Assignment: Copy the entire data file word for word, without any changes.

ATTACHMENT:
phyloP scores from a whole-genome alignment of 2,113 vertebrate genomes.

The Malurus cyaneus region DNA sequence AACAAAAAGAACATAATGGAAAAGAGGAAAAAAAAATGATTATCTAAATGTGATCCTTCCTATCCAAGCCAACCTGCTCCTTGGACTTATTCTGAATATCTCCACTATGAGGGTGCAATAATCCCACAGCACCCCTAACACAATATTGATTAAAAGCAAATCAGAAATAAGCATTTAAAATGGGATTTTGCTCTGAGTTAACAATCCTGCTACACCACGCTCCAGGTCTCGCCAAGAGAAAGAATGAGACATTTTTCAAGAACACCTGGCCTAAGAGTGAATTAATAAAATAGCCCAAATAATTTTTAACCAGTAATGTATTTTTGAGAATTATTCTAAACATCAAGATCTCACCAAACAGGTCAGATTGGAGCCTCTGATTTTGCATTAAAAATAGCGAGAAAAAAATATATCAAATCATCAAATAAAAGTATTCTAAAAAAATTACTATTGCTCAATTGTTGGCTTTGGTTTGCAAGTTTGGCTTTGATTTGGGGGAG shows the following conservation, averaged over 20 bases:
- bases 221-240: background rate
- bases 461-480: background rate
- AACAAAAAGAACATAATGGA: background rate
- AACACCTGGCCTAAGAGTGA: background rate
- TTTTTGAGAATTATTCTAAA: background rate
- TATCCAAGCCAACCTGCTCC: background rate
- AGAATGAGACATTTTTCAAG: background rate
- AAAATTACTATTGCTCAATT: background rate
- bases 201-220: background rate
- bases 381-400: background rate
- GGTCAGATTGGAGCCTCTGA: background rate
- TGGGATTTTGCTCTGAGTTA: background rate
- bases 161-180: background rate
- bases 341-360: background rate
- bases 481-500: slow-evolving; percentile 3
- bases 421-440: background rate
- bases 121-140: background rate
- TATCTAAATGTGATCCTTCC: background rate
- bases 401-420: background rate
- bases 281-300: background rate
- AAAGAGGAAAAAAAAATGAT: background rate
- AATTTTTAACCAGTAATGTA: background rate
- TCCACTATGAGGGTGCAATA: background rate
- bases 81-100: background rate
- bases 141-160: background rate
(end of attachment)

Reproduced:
phyloP scores from a whole-genome alignment of 2,113 vertebrate genomes.

The Malurus cyaneus region DNA sequence AACAAAAAGAACATAATGGAAAAGAGGAAAAAAAAATGATTATCTAAATGTGATCCTTCCTATCCAAGCCAACCTGCTCCTTGGACTTATTCTGAATATCTCCACTATGAGGGTGCAATAATCCCACAGCACCCCTAACACAATATTGATTAAAAGCAAATCAGAAATAAGCATTTAAAATGGGATTTTGCTCTGAGTTAACAATCCTGCTACACCACGCTCCAGGTCTCGCCAAGAGAAAGAATGAGACATTTTTCAAGAACACCTGGCCTAAGAGTGAATTAATAAAATAGCCCAAATAATTTTTAACCAGTAATGTATTTTTGAGAATTATTCTAAACATCAAGATCTCACCAAACAGGTCAGATTGGAGCCTCTGATTTTGCATTAAAAATAGCGAGAAAAAAATATATCAAATCATCAAATAAAAGTATTCTAAAAAAATTACTATTGCTCAATTGTTGGCTTTGGTTTGCAAGTTTGGCTTTGATTTGGGGGAG shows the following conservation, averaged over 20 bases:
- bases 221-240: background rate
- bases 461-480: background rate
- AACAAAAAGAACATAATGGA: background rate
- AACACCTGGCCTAAGAGTGA: background rate
- TTTTTGAGAATTATTCTAAA: background rate
- TATCCAAGCCAACCTGCTCC: background rate
- AGAATGAGACATTTTTCAAG: background rate
- AAAATTACTATTGCTCAATT: background rate
- bases 201-220: background rate
- bases 381-400: background rate
- GGTCAGATTGGAGCCTCTGA: background rate
- TGGGATTTTGCTCTGAGTTA: background rate
- bases 161-180: background rate
- bases 341-360: background rate
- bases 481-500: slow-evolving; percentile 3
- bases 421-440: background rate
- bases 121-140: background rate
- TATCTAAATGTGATCCTTCC: background rate
- bases 401-420: background rate
- bases 281-300: background rate
- AAAGAGGAAAAAAAAATGAT: background rate
- AATTTTTAACCAGTAATGTA: background rate
- TCCACTATGAGGGTGCAATA: background rate
- bases 81-100: background rate
- bases 141-160: background rate